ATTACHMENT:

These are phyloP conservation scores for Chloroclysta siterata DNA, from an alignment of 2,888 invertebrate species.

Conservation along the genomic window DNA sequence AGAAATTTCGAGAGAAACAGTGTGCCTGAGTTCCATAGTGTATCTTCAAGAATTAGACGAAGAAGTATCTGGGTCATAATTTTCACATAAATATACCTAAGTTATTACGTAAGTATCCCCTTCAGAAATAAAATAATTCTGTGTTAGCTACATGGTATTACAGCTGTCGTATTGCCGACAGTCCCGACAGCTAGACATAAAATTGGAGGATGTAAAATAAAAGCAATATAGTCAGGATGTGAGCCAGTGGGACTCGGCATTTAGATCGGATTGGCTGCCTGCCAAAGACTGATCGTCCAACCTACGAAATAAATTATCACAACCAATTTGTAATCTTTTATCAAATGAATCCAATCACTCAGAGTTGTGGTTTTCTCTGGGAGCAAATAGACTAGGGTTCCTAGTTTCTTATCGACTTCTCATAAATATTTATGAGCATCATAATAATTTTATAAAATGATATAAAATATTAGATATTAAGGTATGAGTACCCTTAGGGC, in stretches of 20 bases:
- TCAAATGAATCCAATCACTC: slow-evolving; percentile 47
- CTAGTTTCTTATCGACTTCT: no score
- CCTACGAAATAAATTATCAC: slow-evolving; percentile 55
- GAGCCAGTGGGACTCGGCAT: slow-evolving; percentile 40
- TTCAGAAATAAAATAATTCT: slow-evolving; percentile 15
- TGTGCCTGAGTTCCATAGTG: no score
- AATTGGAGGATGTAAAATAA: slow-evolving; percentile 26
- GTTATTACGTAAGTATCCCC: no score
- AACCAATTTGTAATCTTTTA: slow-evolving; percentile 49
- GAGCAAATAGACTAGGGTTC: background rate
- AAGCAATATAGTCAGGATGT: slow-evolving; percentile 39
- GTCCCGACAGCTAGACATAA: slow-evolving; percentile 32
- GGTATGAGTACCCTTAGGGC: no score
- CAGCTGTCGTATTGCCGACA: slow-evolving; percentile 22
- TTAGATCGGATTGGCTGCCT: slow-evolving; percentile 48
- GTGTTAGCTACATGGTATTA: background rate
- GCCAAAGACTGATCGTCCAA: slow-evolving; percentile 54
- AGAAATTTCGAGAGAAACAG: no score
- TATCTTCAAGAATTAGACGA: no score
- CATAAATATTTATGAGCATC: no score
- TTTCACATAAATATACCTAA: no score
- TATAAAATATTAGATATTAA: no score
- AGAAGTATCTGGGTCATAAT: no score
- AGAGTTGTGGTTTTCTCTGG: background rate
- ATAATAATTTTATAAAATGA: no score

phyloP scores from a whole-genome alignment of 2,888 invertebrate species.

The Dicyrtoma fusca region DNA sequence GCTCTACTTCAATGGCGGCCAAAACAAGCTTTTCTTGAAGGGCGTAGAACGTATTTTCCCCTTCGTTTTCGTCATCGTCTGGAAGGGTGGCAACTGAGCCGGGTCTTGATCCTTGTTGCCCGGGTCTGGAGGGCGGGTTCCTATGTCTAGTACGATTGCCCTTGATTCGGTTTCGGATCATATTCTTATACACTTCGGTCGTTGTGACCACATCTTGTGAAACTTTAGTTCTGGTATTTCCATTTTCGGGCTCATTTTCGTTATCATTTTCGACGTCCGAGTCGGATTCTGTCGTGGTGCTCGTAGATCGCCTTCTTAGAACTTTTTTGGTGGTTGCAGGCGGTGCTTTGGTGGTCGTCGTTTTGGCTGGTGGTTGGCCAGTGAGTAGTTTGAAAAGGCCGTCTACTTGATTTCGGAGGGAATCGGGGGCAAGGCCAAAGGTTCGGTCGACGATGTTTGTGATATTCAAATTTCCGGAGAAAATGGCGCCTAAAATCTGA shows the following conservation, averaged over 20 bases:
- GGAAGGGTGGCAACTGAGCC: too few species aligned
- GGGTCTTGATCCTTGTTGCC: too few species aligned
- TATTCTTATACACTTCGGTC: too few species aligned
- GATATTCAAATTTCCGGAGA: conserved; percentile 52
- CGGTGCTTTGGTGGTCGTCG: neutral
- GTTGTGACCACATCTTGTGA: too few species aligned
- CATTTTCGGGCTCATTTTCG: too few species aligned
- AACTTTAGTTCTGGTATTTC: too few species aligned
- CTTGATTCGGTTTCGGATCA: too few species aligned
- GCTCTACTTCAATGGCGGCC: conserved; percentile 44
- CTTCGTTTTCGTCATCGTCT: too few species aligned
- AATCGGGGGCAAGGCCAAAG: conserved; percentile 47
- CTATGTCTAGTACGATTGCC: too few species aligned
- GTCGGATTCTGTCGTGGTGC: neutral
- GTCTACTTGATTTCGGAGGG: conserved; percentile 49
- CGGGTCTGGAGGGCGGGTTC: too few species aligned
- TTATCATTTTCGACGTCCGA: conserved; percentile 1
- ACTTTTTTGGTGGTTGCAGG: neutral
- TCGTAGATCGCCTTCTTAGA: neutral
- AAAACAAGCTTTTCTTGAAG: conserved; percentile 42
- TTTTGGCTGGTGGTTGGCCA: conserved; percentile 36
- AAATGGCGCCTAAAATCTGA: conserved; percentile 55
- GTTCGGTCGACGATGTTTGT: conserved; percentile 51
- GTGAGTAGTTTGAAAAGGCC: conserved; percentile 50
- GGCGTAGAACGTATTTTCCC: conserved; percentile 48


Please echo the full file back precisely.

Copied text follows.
These are phyloP conservation scores for Chloroclysta siterata DNA, from an alignment of 2,888 invertebrate species.

Conservation along the genomic window DNA sequence AGAAATTTCGAGAGAAACAGTGTGCCTGAGTTCCATAGTGTATCTTCAAGAATTAGACGAAGAAGTATCTGGGTCATAATTTTCACATAAATATACCTAAGTTATTACGTAAGTATCCCCTTCAGAAATAAAATAATTCTGTGTTAGCTACATGGTATTACAGCTGTCGTATTGCCGACAGTCCCGACAGCTAGACATAAAATTGGAGGATGTAAAATAAAAGCAATATAGTCAGGATGTGAGCCAGTGGGACTCGGCATTTAGATCGGATTGGCTGCCTGCCAAAGACTGATCGTCCAACCTACGAAATAAATTATCACAACCAATTTGTAATCTTTTATCAAATGAATCCAATCACTCAGAGTTGTGGTTTTCTCTGGGAGCAAATAGACTAGGGTTCCTAGTTTCTTATCGACTTCTCATAAATATTTATGAGCATCATAATAATTTTATAAAATGATATAAAATATTAGATATTAAGGTATGAGTACCCTTAGGGC, in stretches of 20 bases:
- TCAAATGAATCCAATCACTC: slow-evolving; percentile 47
- CTAGTTTCTTATCGACTTCT: no score
- CCTACGAAATAAATTATCAC: slow-evolving; percentile 55
- GAGCCAGTGGGACTCGGCAT: slow-evolving; percentile 40
- TTCAGAAATAAAATAATTCT: slow-evolving; percentile 15
- TGTGCCTGAGTTCCATAGTG: no score
- AATTGGAGGATGTAAAATAA: slow-evolving; percentile 26
- GTTATTACGTAAGTATCCCC: no score
- AACCAATTTGTAATCTTTTA: slow-evolving; percentile 49
- GAGCAAATAGACTAGGGTTC: background rate
- AAGCAATATAGTCAGGATGT: slow-evolving; percentile 39
- GTCCCGACAGCTAGACATAA: slow-evolving; percentile 32
- GGTATGAGTACCCTTAGGGC: no score
- CAGCTGTCGTATTGCCGACA: slow-evolving; percentile 22
- TTAGATCGGATTGGCTGCCT: slow-evolving; percentile 48
- GTGTTAGCTACATGGTATTA: background rate
- GCCAAAGACTGATCGTCCAA: slow-evolving; percentile 54
- AGAAATTTCGAGAGAAACAG: no score
- TATCTTCAAGAATTAGACGA: no score
- CATAAATATTTATGAGCATC: no score
- TTTCACATAAATATACCTAA: no score
- TATAAAATATTAGATATTAA: no score
- AGAAGTATCTGGGTCATAAT: no score
- AGAGTTGTGGTTTTCTCTGG: background rate
- ATAATAATTTTATAAAATGA: no score

phyloP scores from a whole-genome alignment of 2,888 invertebrate species.

The Dicyrtoma fusca region DNA sequence GCTCTACTTCAATGGCGGCCAAAACAAGCTTTTCTTGAAGGGCGTAGAACGTATTTTCCCCTTCGTTTTCGTCATCGTCTGGAAGGGTGGCAACTGAGCCGGGTCTTGATCCTTGTTGCCCGGGTCTGGAGGGCGGGTTCCTATGTCTAGTACGATTGCCCTTGATTCGGTTTCGGATCATATTCTTATACACTTCGGTCGTTGTGACCACATCTTGTGAAACTTTAGTTCTGGTATTTCCATTTTCGGGCTCATTTTCGTTATCATTTTCGACGTCCGAGTCGGATTCTGTCGTGGTGCTCGTAGATCGCCTTCTTAGAACTTTTTTGGTGGTTGCAGGCGGTGCTTTGGTGGTCGTCGTTTTGGCTGGTGGTTGGCCAGTGAGTAGTTTGAAAAGGCCGTCTACTTGATTTCGGAGGGAATCGGGGGCAAGGCCAAAGGTTCGGTCGACGATGTTTGTGATATTCAAATTTCCGGAGAAAATGGCGCCTAAAATCTGA shows the following conservation, averaged over 20 bases:
- GGAAGGGTGGCAACTGAGCC: too few species aligned
- GGGTCTTGATCCTTGTTGCC: too few species aligned
- TATTCTTATACACTTCGGTC: too few species aligned
- GATATTCAAATTTCCGGAGA: conserved; percentile 52
- CGGTGCTTTGGTGGTCGTCG: neutral
- GTTGTGACCACATCTTGTGA: too few species aligned
- CATTTTCGGGCTCATTTTCG: too few species aligned
- AACTTTAGTTCTGGTATTTC: too few species aligned
- CTTGATTCGGTTTCGGATCA: too few species aligned
- GCTCTACTTCAATGGCGGCC: conserved; percentile 44
- CTTCGTTTTCGTCATCGTCT: too few species aligned
- AATCGGGGGCAAGGCCAAAG: conserved; percentile 47
- CTATGTCTAGTACGATTGCC: too few species aligned
- GTCGGATTCTGTCGTGGTGC: neutral
- GTCTACTTGATTTCGGAGGG: conserved; percentile 49
- CGGGTCTGGAGGGCGGGTTC: too few species aligned
- TTATCATTTTCGACGTCCGA: conserved; percentile 1
- ACTTTTTTGGTGGTTGCAGG: neutral
- TCGTAGATCGCCTTCTTAGA: neutral
- AAAACAAGCTTTTCTTGAAG: conserved; percentile 42
- TTTTGGCTGGTGGTTGGCCA: conserved; percentile 36
- AAATGGCGCCTAAAATCTGA: conserved; percentile 55
- GTTCGGTCGACGATGTTTGT: conserved; percentile 51
- GTGAGTAGTTTGAAAAGGCC: conserved; percentile 50
- GGCGTAGAACGTATTTTCCC: conserved; percentile 48